The cap- Since the wrapper is a narrow piece of leaf that is affixed around the outside of the cigar in a spiral, why don’t cigars unravel? It’s because of the cap at the head (the part you put in your mouth). In the case of a figurado (a cigar with a pointed head), the cap is Paul Stulac Cigar Review - Skull Naturalmade by securing the end of the wrapper to itself, but in the case of parejos (straight sides with a rounded head), a cap has to be formed. The first step is to make a flag. When the wrapper is rolled around the binder, there’s a fair amount of excess leaf at the head end of the cigar. The roller will trim the wrapper so there’s a flap of leaf left which will get a dab of adhesive (vegetable gum or fruit pectin, normally), and the flag, as it’s called, will be glued over the end of the cigar. But the cap isn’t finished. If it were left as is, once the cap is cut, the wrapper would unravel as there wouldn’t be anything to keep the head of the cigar together. In most modern methods, one round piece of tobacco is cut out of scrap wrapper leaf and has adhesive applied to it. This little disc, a bit larger than the flag, is glued over the top of the flag. As long as care is used to not cut the entire cap off, the material left will be enough to keep the stogie intact. A triple cap is used by certain brands of cigars, and is traditionally used by the Cuban cigar makers. To make a triple cap, two circular pieces, one larger than the other, are glued over the flag. This method will help to firm up the head of the cigar and will also give added security when cutting the cigar.

Glossary items- Here are some terms that you might find useful when talking about cigars:

Barber pole wrappersBarberpole- A cigar which uses two or more pieces of wrapper, of different colors, that are overlapped so that the stick takes on the appearance of a barberpole with alternating spirals of wrapper shade.

Head- The sealed end of the cigar that has to be cut or punched before smoking; the part you put in your mouth. Foot- The part of the cigar you light.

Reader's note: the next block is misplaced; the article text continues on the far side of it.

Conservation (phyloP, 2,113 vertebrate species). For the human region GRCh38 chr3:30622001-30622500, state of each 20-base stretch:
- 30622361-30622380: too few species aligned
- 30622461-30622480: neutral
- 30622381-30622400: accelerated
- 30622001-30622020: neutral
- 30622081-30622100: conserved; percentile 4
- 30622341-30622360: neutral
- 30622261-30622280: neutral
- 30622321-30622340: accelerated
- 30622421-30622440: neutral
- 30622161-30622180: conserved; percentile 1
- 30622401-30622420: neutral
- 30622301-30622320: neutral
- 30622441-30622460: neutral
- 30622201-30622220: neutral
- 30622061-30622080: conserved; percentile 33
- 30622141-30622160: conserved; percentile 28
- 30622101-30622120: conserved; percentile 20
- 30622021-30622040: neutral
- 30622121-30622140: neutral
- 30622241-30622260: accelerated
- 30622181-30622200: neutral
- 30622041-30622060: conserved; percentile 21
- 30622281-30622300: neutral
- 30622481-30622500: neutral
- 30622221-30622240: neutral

Box-Pressed- Traditionally, round cigars, while still moist, would be packed tightly in their boxes and sealed with some pressure applied. When the box is opened, the cigars come out with flattened sides and somewhat squared off edges. Often inaccurately used to refer to trunk-pressed cigars.

Trunk-Pressed- Cigars that are put into a mold and have pressure applied to created a shape somewhat similar to a box-pressed cigar but with flatter sides and sharper corners.

Knot- A spot in a cigar in which the filler gets twisted in such a way as to block the airflow. It can normally be opened by running a pointed rod down the center of the filler. A knot often happens right around the area where the band goes.

Diadema- A perfecto (pointed at both ends) that is narrower at the cap end, flares wider toward the foot and tapers down severely. A diadema that is eight inches or longer is often called a salamone. The Paul Stulac cigar pictured above is a great example

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About Russ

Russ Ouellette is the blender/creator of the Hearth & Home series of tobaccos for www.pipesandcigars.com in Bethlehem, PA. He has been a pipe smoker and blender for over 30 years, and enjoys feedback from the pipe smoking public. You can reach Russ at russo@pipesandcigars.com or by calling 1-800-494-9144.